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South Asian legal minds gather to celebrate 15th annual SABA conference in New York City

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NEW YORK (Diya TV) — The conference and perhaps the largest gathering of South Asian legal minds in America aka the 15th annual SABA (South Asian Bar Association) of North America kicked off in the heart of the New York city. The immediate past president, Rishi Bagga noted the importance of hosting this conference in the Big Apple. “We now live in a time when legal protections for immigrants are under attack; when nativist sentiments and rhetoric have sought to divide those who were born here from those who were not; at a time when our community’s lawyers must ‘Carry the Torch’ for the South Asian immigrant community and other immigrant communities,” he said. “And a time when SABA must continue to work to ensure greater diversity and inclusion with the legal profession at large.”

 Outgoing President of SABA Rishi Bagga, Rep. Grace Meng and the incoming President of Sundeep Sandhu at the opening night reception

Outgoing President of SABA Rishi Bagga, Rep. Grace Meng and the incoming President of Sundeep Sandhu at the opening night reception

With all the recent events of immigrant families being separated, this year’s conference didn’t skip a beat jumping right into all the issues that matter to this organization. This year’s panels featured personal insights from some of the brightest minds in the South Asian American legal community including judges, law firm leaders, in-house counsel, and lawyers making waves inside and outside the profession. This year we were fortunate to welcome a large number of South Asian judges including the Hon. Cathy Bissoon, Hon. Sanket Bulsara, Hon. Raj Chatterjee, Hon. Raja Rajeswari and Hon. Sri Srinivasan.

The programming focused on ways South Asian attorneys could break the current boundaries within the legal profession. For example, VP and US General Counsel for McDonald’s Corporation, Mahrukh Hussain joined a panel of women general counsels to discuss the paths they chose and challenges they faced in their careers. In addition, a plenary panel focused on the pros, cons and consequences of choosing a life in the public eye featured Ravi Bhalla, Mayor of Hoboken; Sudha Setty, Dean, Western New England School of Law; Amit Agarwal, Solicitor General, State of Florida; Sayu Bhojwani, President, New American Leaders Project; and Nisha Agarwal, Commissioner of the NYC Mayor’s Office of Immigrant Affairs.

Preet Bharara, former U.S. Attorney Southern District of New York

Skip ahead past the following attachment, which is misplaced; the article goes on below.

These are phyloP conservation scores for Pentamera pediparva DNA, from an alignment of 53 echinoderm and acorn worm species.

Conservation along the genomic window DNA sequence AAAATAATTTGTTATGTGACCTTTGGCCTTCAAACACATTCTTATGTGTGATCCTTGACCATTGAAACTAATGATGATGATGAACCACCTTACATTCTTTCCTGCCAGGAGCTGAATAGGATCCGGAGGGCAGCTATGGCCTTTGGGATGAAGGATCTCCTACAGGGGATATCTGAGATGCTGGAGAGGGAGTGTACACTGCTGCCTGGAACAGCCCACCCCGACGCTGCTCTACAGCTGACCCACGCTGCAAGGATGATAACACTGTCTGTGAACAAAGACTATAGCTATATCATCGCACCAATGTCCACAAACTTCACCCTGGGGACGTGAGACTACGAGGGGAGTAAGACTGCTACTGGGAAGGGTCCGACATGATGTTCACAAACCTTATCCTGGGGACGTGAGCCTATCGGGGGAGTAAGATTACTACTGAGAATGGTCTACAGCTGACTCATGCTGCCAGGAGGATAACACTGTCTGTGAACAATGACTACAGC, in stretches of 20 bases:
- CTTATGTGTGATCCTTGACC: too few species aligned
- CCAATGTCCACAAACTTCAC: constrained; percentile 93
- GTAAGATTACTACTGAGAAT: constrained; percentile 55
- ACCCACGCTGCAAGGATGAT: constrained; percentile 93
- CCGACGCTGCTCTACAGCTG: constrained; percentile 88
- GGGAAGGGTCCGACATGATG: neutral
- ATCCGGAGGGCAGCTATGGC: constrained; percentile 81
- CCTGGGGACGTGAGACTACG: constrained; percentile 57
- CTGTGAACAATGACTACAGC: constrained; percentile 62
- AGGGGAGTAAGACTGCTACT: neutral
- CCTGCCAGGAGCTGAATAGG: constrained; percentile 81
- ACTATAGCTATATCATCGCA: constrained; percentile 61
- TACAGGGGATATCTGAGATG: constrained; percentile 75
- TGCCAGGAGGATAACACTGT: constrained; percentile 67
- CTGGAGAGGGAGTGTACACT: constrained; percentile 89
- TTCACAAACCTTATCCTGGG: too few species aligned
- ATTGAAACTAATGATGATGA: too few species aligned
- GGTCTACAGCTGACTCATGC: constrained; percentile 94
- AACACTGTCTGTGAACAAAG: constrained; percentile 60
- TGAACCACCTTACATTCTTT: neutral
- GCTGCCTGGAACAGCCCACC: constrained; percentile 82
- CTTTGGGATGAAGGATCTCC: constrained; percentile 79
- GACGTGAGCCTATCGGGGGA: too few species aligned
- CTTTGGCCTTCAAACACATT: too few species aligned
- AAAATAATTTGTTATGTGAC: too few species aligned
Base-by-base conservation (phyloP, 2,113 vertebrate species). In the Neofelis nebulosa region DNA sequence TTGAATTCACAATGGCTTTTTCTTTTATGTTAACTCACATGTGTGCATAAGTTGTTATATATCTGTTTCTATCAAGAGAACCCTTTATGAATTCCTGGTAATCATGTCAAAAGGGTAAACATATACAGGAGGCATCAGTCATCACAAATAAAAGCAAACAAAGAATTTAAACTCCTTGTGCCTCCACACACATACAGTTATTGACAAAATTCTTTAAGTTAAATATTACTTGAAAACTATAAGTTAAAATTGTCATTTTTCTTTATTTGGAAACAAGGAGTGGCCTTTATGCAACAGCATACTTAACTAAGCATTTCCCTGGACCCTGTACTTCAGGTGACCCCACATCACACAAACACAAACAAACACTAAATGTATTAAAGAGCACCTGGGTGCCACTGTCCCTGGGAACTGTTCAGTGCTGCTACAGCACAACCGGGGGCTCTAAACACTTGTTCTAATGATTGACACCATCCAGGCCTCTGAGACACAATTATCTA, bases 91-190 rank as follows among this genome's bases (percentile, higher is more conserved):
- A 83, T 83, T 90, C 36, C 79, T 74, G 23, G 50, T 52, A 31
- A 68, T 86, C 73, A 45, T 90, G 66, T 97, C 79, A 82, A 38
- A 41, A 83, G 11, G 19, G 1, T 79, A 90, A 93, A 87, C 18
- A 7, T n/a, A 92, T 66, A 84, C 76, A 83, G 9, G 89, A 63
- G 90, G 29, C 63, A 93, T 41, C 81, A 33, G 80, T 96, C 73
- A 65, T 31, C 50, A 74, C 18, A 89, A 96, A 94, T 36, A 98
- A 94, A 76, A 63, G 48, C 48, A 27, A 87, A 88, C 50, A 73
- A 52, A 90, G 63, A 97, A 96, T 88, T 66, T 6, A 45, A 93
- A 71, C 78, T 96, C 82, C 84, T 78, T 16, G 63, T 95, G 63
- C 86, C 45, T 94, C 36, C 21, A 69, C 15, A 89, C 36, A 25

The Conference closed with a gala featuring keynote speaker Sen. Cory Booker (D-NJ) who reminded SABA members that one continually has the choice “to accept things as they are or take responsibility for changing them.” Preet Bharara, the former U.S. Attorney for the Southern District of New York and longtime SABA member was also a featured speaker and echoed the comments of Sen. Booker, encouraging SABA members to continue “joining together in solidarity … by taking the effort to speak, march, vote or do other things necessary to fight for what they believe in.”

The SABA Foundation, the charitable arm of SABA, also held its Annual Benefit during the Conference. The SABA Foundation identifies and supports organizations that provide critical services to the most vulnerable members of the South Asian Community and awarded grants to Manavi, South Asian American Policy & Research Institute (SAAPRI), Kiran, Inc., Narika and the Innovation Law Lab. SABA Foundation also honored comedian and activist, Hari Kondabolu, with its first ‘Hero Award’ for his work raising awareness and improving the lives of South Asians in North America.

As always this conference also marked the change in leadership, with a swearing in ceremony for a new President and Executive Committee. SABA’s new President, Sundeep Sandhu, emphasized the role the organization will continue to play in improving the general welfare of the South Asian community in North America. “Issues with respect to diversity and inclusion, civil rights and access to justice have never been more prevalent than they are today and SABA members have been unwavering in their dedication to addressing these issues,” Sandhu stated. “We see this not only with the leadership of our 26 chapters but through the individual actions of our 8,000 strong membership, like our members who attended the nationwide protests held against the current administration’s policy on separating migrant families – a policy that SABA has firmly stood against.”

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Indian American Sikh man in New York City killed execution-style